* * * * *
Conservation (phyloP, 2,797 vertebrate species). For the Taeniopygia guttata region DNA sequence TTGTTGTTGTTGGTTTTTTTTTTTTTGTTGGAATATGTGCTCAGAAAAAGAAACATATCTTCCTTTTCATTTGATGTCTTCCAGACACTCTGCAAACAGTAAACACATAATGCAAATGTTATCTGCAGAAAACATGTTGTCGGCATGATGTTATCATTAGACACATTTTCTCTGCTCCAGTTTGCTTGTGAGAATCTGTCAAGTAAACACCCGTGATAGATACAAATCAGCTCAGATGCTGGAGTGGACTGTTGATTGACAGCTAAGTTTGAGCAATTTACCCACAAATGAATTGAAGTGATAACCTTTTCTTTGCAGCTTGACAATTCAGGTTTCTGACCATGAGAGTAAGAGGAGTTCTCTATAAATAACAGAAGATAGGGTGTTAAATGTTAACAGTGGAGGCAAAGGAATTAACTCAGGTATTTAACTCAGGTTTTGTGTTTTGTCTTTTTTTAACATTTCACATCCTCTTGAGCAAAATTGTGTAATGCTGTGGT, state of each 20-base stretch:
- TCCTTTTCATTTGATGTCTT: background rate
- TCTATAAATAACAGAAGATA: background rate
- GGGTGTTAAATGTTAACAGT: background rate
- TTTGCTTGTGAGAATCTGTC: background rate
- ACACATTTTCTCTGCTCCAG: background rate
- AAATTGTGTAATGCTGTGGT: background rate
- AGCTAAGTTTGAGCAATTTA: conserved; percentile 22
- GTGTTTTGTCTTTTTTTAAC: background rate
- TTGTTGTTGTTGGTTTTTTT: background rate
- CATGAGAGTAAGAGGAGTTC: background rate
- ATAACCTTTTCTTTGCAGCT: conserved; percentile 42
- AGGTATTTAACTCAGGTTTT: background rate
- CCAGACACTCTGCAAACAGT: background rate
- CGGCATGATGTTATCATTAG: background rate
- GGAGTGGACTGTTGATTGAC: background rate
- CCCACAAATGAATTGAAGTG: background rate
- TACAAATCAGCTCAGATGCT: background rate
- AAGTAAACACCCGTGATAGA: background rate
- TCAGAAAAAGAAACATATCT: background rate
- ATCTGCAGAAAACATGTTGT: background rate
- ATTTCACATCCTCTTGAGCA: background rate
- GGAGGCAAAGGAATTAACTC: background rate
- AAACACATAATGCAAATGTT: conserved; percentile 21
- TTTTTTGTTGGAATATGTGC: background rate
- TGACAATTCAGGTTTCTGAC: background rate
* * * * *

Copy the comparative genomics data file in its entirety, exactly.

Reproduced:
Conservation (phyloP, 2,797 vertebrate species). For the Taeniopygia guttata region DNA sequence TTGTTGTTGTTGGTTTTTTTTTTTTTGTTGGAATATGTGCTCAGAAAAAGAAACATATCTTCCTTTTCATTTGATGTCTTCCAGACACTCTGCAAACAGTAAACACATAATGCAAATGTTATCTGCAGAAAACATGTTGTCGGCATGATGTTATCATTAGACACATTTTCTCTGCTCCAGTTTGCTTGTGAGAATCTGTCAAGTAAACACCCGTGATAGATACAAATCAGCTCAGATGCTGGAGTGGACTGTTGATTGACAGCTAAGTTTGAGCAATTTACCCACAAATGAATTGAAGTGATAACCTTTTCTTTGCAGCTTGACAATTCAGGTTTCTGACCATGAGAGTAAGAGGAGTTCTCTATAAATAACAGAAGATAGGGTGTTAAATGTTAACAGTGGAGGCAAAGGAATTAACTCAGGTATTTAACTCAGGTTTTGTGTTTTGTCTTTTTTTAACATTTCACATCCTCTTGAGCAAAATTGTGTAATGCTGTGGT, state of each 20-base stretch:
- TCCTTTTCATTTGATGTCTT: background rate
- TCTATAAATAACAGAAGATA: background rate
- GGGTGTTAAATGTTAACAGT: background rate
- TTTGCTTGTGAGAATCTGTC: background rate
- ACACATTTTCTCTGCTCCAG: background rate
- AAATTGTGTAATGCTGTGGT: background rate
- AGCTAAGTTTGAGCAATTTA: conserved; percentile 22
- GTGTTTTGTCTTTTTTTAAC: background rate
- TTGTTGTTGTTGGTTTTTTT: background rate
- CATGAGAGTAAGAGGAGTTC: background rate
- ATAACCTTTTCTTTGCAGCT: conserved; percentile 42
- AGGTATTTAACTCAGGTTTT: background rate
- CCAGACACTCTGCAAACAGT: background rate
- CGGCATGATGTTATCATTAG: background rate
- GGAGTGGACTGTTGATTGAC: background rate
- CCCACAAATGAATTGAAGTG: background rate
- TACAAATCAGCTCAGATGCT: background rate
- AAGTAAACACCCGTGATAGA: background rate
- TCAGAAAAAGAAACATATCT: background rate
- ATCTGCAGAAAACATGTTGT: background rate
- ATTTCACATCCTCTTGAGCA: background rate
- GGAGGCAAAGGAATTAACTC: background rate
- AAACACATAATGCAAATGTT: conserved; percentile 21
- TTTTTTGTTGGAATATGTGC: background rate
- TGACAATTCAGGTTTCTGAC: background rate